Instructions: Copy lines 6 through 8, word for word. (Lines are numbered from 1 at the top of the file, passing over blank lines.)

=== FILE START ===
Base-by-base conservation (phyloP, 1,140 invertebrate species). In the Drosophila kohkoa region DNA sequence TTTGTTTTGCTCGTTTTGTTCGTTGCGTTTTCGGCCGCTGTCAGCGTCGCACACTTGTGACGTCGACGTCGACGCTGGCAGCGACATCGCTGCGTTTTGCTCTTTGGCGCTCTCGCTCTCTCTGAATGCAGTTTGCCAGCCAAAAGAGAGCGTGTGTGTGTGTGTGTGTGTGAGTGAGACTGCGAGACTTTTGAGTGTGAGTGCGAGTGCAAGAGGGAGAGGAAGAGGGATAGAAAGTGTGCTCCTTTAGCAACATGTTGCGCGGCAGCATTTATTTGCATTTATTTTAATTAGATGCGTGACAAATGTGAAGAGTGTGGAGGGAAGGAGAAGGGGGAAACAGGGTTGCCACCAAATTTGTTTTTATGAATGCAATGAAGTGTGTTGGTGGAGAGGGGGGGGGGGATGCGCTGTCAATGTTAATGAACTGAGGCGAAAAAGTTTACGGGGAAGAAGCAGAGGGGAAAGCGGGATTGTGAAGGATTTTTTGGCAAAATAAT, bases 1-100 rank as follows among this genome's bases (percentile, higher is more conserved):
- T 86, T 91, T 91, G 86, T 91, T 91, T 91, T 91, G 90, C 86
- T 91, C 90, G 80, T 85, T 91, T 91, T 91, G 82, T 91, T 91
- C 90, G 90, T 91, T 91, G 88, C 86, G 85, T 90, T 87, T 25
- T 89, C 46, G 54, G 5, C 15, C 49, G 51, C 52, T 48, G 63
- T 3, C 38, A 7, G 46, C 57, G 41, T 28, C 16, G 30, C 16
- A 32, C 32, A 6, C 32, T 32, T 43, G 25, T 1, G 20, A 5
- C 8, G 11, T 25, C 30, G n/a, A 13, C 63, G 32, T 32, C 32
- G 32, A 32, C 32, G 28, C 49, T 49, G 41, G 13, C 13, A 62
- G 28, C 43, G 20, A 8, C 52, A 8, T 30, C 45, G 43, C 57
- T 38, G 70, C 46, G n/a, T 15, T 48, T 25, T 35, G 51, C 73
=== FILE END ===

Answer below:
- T 3, C 38, A 7, G 46, C 57, G 41, T 28, C 16, G 30, C 16
- A 32, C 32, A 6, C 32, T 32, T 43, G 25, T 1, G 20, A 5
- C 8, G 11, T 25, C 30, G n/a, A 13, C 63, G 32, T 32, C 32